An award given to a photo of Shani Louk’s dead body in the back of a Hamas truck has forced her family to “relive the pain” of her murder and abduction on Oct 7, her mother has told The Telegraph.

Ricarda Louk, 53, said that pictures of her Israeli-German daughter, 22, were “traumatic for all of us. Just try to imagine seeing your loved girl lying half-naked and lifeless on the truck with those savages around her.”

That trauma was raked up all over again, she said, when one of the photos was among those awarded “Team Picture Story of the Year” by the Missouri School of Journalism’s Reynolds Journalism Institute last month.

The picture, which was taken by freelance photographer Ali Mahmud and published by Associated Press, shows four triumphant-looking Hamas militants brandishing a rocket launcher and guns as they sit on top of Shani Louk’s body, lying face-down in the back of a pickup truck.

In the picture, she was still wearing the clubbing outfit she had on when she attended the Nova music festival. Blood and dirt can be seen on her skin.

Separate footage posted online later in the day showed her body being paraded around the streets of Gaza, with some spitting on her.

“Seeing those pictures again because of the contest makes our family relive the pain,” said Ms Louk.

She also highlighted the fact that the image can still be bought by news outlets, effectively generating profit from her daughter’s death.

“That’s really unimaginable, every day goes by they still earn money on those pictures… They’re still selling them and they’re still making lots of money from them,” she said.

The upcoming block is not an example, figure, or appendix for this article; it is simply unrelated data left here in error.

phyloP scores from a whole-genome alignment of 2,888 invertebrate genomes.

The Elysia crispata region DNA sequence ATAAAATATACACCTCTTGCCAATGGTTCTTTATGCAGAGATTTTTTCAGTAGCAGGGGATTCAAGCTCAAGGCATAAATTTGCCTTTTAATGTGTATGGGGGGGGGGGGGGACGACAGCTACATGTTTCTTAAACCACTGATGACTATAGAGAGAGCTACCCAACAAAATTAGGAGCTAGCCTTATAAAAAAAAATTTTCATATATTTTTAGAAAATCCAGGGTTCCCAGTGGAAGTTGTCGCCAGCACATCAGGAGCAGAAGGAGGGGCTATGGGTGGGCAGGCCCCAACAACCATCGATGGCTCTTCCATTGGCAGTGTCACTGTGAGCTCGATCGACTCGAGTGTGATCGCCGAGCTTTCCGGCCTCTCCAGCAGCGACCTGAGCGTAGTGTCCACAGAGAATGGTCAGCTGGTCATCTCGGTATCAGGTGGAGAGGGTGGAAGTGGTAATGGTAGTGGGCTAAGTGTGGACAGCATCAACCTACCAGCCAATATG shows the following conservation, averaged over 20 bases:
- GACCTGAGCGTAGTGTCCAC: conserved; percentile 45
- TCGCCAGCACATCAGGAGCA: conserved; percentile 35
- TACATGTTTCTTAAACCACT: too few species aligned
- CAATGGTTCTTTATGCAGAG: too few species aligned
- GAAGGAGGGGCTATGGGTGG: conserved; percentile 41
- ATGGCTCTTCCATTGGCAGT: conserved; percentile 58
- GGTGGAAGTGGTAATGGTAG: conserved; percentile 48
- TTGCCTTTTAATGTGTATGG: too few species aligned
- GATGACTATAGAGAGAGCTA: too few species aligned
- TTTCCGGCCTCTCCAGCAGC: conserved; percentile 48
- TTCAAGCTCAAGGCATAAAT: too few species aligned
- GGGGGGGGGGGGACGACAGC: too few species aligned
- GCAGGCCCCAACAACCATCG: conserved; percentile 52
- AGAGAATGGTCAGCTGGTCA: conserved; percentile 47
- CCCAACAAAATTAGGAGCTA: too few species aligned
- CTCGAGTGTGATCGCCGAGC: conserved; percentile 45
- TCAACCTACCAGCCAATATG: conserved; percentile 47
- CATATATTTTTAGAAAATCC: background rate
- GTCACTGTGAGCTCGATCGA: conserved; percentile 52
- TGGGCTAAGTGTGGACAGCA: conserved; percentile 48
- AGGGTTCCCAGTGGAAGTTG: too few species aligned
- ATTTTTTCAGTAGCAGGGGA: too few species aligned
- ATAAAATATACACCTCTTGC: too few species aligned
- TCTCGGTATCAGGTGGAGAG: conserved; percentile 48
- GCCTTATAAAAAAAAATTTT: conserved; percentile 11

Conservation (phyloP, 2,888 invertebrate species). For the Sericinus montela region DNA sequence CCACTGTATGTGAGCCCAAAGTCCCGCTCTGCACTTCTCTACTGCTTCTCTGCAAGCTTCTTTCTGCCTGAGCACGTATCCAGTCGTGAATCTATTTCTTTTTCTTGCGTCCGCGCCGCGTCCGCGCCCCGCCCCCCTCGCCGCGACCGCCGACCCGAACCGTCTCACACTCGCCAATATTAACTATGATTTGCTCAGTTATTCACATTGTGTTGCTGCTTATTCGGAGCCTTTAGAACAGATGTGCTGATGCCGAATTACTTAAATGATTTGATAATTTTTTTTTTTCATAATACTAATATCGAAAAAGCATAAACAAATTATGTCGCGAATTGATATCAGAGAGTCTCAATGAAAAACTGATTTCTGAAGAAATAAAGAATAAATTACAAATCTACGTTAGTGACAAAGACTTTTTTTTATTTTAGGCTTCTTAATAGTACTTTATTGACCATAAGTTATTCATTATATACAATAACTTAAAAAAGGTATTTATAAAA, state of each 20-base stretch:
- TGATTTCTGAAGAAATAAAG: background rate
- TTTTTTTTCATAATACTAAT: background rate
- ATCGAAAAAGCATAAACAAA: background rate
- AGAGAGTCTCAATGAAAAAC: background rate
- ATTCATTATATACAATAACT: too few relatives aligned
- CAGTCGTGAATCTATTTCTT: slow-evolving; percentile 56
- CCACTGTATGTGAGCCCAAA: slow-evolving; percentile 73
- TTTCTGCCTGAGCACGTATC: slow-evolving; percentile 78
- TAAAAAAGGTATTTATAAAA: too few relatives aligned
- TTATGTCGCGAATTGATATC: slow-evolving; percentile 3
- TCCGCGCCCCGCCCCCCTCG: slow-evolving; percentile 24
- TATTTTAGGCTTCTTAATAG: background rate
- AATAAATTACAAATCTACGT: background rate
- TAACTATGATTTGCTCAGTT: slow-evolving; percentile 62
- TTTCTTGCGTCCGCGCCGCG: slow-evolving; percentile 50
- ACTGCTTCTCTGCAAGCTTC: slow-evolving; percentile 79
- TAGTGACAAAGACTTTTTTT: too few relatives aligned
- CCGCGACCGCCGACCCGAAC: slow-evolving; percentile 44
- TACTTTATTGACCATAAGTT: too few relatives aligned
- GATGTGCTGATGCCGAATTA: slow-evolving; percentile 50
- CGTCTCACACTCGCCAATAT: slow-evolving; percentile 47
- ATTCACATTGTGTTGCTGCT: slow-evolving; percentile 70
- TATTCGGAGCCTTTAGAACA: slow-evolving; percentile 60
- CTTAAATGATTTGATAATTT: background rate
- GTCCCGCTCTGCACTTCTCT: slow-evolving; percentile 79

Ms Louk said the family was not told in advance that the photo was up for an award, adding it “made me angry”.

“The fact they celebrated this photo with a prize makes us hurt even more because really, it’s like celebrating that they were killed. I mean, the whole massacre is celebrated. It’s not by chance that they chose this picture so it hurts us even more.”

Bringing attention to harsh realities of war

The Reynolds Journalism Institute has said it “strongly” condemned the Oct 7 attack by Hamas but that it stood by its award.

“Reactions to the Team Picture Story of the Year express the greater emotions related to that conflict,” said Lynden Steele, the director of photojournalism at the institute. 

“While we understand the reactions to the pictures, we also believe that photojournalism plays an important role in bringing attention to the harsh realities of war.”

The Telegraph has contacted the Associated Press (AP) for comment.

The wire agency is currently being sued by the US-based National Jewish Advocacy Centre for allegedly being so quick to photograph events on Oct 7 because they or their journalists had advance knowledge of the attack.

In a statement in February, AP said the lawsuit was “baseless”.

“AP had no advance knowledge of the Oct. 7 attacks, nor have we seen any evidence – including in the lawsuit – that the freelance journalists who contributed to our coverage did. Allegations like this are reckless and create even more potential danger for journalists in the region.”

Social media outcry

Ms Louk is not the only person to condemn the picture being given an award.

There was outcry on social media when the picture was posted on Instagram by the Institute. That post has since been deleted.